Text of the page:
The Income Tax Officer Vs. Arvind N.
Mafatlal  INSC 73 (27 February 1962)
27/02/1962 HIDAYATULLAH, M.
AIYYAR, T.L. VENKATARAMA AYYANGAR, N.
RAJAGOPALA SINHA, BHUVNESHWAR P.(CJ) SUBBARAO, K.
CITATION: 1963 AIR 493 1962 SCR Supl. (3) 455
RF 1966 SC1583 (7)
Income Tax--Partners of registered firm
holding shares of company as benamidars of the firm--Error in computing
tax--Proceeding to rectify errors--Income tax officer, if could effect
readjustment to avoid illogicalities Income- tax Act, 1922(11 of 1922), ss.
16(2), 18(5), 35.
The respondents were the four partners of a
firm M, which I was registered under the Indian Income Tax Act. Three of these
four partners held amongst them forty shares in private limited company which
was registered in the Phaltan State.
For the account year ending 30-9-1943 the
Phaltan Company disclosed a net profit, but did not declare any dividend out of
these profits but paid income-tax and super-tax thereon. After the merger of
Phaltan State in the Indian Union, the Income-tax Officer issued notice to the
Phaltan Company under s. 34 of the Act and acting tinder the provisions of
s.23A directed that the undistributed asscess- able income of the company
should be deemed to have been distributed as dividend among the shareholders.
Before the date of this order, the assessment of the firm M and the individual
assessment of its four partners had been completed. In order to bring to tax the
undistributed dividend deemed to be declared under s.23A among the shareholders
of the company, notices were issued to the four partners under s..34 of the
Income-tax Act. In response to the notice, the partners appeared and contended
that the forty shares held by the three of the four partners were in fact the
property of the registered firm M. This contention was accepted by the
Income-Tax Officer who thereupon treated the dividend attributable to the total
of the forty shares as the dividend income of the firm and proceeded to the
apportion the said income among the four partners in proportion of the shares
which each of them held in the firm and added this to the income already
assessed. In doing so however, the Income-tax Officer committed an error. In
recomputing total income of each of these four assessees he included only the
net dividend "deemed to 456 be received" by each but as again this
addition he allowed a deduction of the tax paid by the company attributable to
such dividend. Subsequently this mistake was discovered and thereupon the
Income-tax Officer issued notice pointing out the error in including in the
income the net dividend without being grossed up, while at the same time
allowing credit for the tax deemed to have been paid thereon, and averred that
this was a mistake apparent on the record" which he proposed to rectify
under s.35 of the Act.
Held, that in view of the decision in M/s.
Howrah Trading Co. v Commissioner of Income-tax, it is only the registered
shareholders who are entitled to the benefit of the credit for tax paid by the
company under s.18(5.) as well as the corresponding grossing up under s. 16(2).
On that basis the only persons who were entitled to be treated as shareholders
to whom the provisions of s.16(2) and s. 18(5) of the Income-Tax Act were
attracted were the three partners in whose name the forty shares stood
Held, further, that the Income-tax Officer
and jurisdiction under s.36 to rectify errors but not to effect merely
readjustment so as to avoid the illogically in an error which is still
permitted to continue.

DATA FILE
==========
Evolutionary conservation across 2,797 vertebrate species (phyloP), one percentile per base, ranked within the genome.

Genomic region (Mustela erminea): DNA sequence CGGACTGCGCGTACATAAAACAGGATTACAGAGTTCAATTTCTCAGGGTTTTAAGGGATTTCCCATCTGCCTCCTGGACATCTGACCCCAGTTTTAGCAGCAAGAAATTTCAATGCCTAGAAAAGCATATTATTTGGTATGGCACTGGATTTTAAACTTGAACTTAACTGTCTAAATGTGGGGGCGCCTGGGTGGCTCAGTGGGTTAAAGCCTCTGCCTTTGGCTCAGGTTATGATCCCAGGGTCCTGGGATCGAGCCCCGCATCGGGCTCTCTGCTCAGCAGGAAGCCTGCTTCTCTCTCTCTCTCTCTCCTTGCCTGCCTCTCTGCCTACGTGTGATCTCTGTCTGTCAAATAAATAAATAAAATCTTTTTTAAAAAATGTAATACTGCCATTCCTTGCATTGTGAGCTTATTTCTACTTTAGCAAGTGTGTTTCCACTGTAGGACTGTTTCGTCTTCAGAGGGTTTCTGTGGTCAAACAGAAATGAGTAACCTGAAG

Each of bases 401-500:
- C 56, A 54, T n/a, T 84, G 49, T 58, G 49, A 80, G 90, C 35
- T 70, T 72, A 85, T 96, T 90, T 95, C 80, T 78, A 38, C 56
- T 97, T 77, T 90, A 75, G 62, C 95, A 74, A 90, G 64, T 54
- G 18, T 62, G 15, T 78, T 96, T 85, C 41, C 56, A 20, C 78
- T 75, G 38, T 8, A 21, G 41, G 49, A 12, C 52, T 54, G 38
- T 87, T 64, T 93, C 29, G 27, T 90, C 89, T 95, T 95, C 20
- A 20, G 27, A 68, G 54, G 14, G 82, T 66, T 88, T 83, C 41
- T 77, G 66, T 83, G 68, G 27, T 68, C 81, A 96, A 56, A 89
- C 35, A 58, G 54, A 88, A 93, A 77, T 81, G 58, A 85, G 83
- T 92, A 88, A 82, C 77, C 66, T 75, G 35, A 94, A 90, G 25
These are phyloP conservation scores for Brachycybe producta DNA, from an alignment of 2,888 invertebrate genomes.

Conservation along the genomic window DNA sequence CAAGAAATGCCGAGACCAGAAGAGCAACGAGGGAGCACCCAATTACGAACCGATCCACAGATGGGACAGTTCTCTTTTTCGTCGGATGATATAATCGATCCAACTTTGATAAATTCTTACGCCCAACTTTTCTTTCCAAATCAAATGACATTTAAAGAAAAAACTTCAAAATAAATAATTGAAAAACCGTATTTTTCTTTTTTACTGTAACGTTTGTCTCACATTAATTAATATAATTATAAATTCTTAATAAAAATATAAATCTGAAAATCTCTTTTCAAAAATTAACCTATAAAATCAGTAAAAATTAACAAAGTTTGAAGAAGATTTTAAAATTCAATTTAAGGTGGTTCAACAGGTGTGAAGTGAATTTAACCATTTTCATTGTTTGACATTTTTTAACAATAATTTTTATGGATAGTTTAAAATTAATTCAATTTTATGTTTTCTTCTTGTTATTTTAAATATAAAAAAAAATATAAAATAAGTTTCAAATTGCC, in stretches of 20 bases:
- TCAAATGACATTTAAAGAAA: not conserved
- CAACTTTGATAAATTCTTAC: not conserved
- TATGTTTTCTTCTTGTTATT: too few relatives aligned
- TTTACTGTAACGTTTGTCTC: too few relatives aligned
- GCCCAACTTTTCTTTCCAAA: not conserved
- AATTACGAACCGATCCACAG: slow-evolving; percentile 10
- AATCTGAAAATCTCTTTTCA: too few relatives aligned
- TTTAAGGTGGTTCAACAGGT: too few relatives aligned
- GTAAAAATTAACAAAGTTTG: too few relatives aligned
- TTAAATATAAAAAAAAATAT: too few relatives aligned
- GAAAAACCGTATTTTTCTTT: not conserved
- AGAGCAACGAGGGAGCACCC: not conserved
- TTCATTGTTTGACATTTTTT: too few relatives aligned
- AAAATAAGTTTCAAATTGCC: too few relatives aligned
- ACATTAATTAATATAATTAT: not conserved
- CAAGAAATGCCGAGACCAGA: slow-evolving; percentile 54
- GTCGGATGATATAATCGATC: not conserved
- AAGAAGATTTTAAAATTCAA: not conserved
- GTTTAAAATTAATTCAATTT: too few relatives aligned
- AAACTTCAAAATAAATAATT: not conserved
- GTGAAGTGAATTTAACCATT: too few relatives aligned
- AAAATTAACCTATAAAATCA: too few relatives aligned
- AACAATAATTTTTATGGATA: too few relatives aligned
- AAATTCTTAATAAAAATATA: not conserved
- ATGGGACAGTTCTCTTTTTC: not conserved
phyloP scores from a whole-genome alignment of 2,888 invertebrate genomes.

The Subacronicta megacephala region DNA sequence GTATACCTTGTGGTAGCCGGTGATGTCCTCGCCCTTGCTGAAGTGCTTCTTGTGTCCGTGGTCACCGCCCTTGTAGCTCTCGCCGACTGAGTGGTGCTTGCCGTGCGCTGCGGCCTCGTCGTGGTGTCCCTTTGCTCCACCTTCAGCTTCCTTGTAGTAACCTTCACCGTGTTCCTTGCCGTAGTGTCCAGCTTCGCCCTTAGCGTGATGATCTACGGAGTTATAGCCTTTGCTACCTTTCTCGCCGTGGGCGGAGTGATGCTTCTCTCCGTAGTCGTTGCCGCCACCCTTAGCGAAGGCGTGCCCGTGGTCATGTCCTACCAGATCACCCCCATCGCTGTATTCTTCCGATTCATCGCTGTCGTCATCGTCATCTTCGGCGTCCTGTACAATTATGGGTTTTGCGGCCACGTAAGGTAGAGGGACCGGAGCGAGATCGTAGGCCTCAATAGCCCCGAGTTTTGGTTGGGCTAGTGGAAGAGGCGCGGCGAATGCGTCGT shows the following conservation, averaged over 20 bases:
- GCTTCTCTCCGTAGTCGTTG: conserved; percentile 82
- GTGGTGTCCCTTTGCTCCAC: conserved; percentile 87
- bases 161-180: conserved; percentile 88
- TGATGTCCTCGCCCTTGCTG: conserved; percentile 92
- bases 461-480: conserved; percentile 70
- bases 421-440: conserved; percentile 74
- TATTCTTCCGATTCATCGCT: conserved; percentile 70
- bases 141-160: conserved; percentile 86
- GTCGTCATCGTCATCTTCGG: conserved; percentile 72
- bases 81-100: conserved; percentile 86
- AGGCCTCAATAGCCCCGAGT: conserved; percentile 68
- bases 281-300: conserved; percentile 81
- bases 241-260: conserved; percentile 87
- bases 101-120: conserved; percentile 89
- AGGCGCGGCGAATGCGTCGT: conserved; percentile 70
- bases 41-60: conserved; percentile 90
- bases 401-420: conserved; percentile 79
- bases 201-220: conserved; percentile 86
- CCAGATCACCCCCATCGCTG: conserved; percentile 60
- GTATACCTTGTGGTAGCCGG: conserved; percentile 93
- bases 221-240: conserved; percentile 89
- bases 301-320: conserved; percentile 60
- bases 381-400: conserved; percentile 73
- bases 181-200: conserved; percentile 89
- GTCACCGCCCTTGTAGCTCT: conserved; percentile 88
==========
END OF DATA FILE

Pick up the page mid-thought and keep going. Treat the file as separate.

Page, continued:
Held, also, that it is not possible- to
correct the initial error in the proceedings because the notice under s.35
issued to the parties which is the foundation of the jurisdiction to effect the
rectification, sought not the correction of the error but the perpetuation of
it though in an altered and a less objectionable from the point of view of
Messrs. Howrah Trading Co., Ltd. v. The
Commissioner of Income-tax, Calcatta  Supp. 2. S. C. R. 448 applied.
CIVIL APPELLATE JURISDICTION C. As. Nos. 502
to 505 of 1960.
Appeals from the judgment and orders dated
January 14, 1957 of the Bombay High Court in Special Civil Applications Nos.
1848 to 1851 of 1956.
N. D. Karkhanis and P. D. Menon for the
appellant (in all the four appeals).
S. T. Desai and I. N. Shroff fur the
457 1962. February, 27. The Judgment of the
Court was delivered by AYYANGAR, J.-These four appeals are pursuant to
certificates granted by the High Court of Bombay under Art 133(1)(c) of the
constitution and raise identical questions for consideration.
The respondent in these four appeals are each
of the four partners in a firm constituted under the name of Mafatlal Gagalbhai
& Sons and which was composed of Navinchandra Mafatlal, Arvind N. Mafatlal,
Yoginder N.Mafatlal and Homant Mafatlal with shares of 5/16, 3/16, 3/16, and
5/16 respectively in that firm (It has to be mentioned that Navinchandra died
subsequent to the decision of the High Court and his legal representatives have
been brought on record in Civil Appeal No. 502 of 1959 but this circumstance
being irrelevant we are ignoring it for the purposes of these appeals) The firm
was registered under the Indian Income Tax Act. There was a private limited
company named Mafatlal Apte and Kantilal Limited registered under the Phaltan
State Companies Act. Ton Shares in this private company stood in the name of
Navin Chandra, 10 in the name of Arvind and 20 in the name of Ham ant. For the
account year of the company ending September 30, 1945 the company disclosed a
net profit of Rs. 1,09,165/-. The company, however, did not declare any
dividend out of those profits but paid income-tax and super-tax thereon. After
the merger of the Phaltan State in the Indian Union and the ex. tension of the
provisions of the Indian Income Tax Act thereto, the Income Tax Officer who had
jurisdiction over the assessment of the company, issued notice to it under s.
34 of the Indian Income Tax Act and acting under the provisions of s.23A
thereof directed that the undistributed assessable income of the company which
amounted to Rs. 68,228/- should be deemed to have been distributed as dividend
458 among the shareholders as on the date of the General Body Meeting of the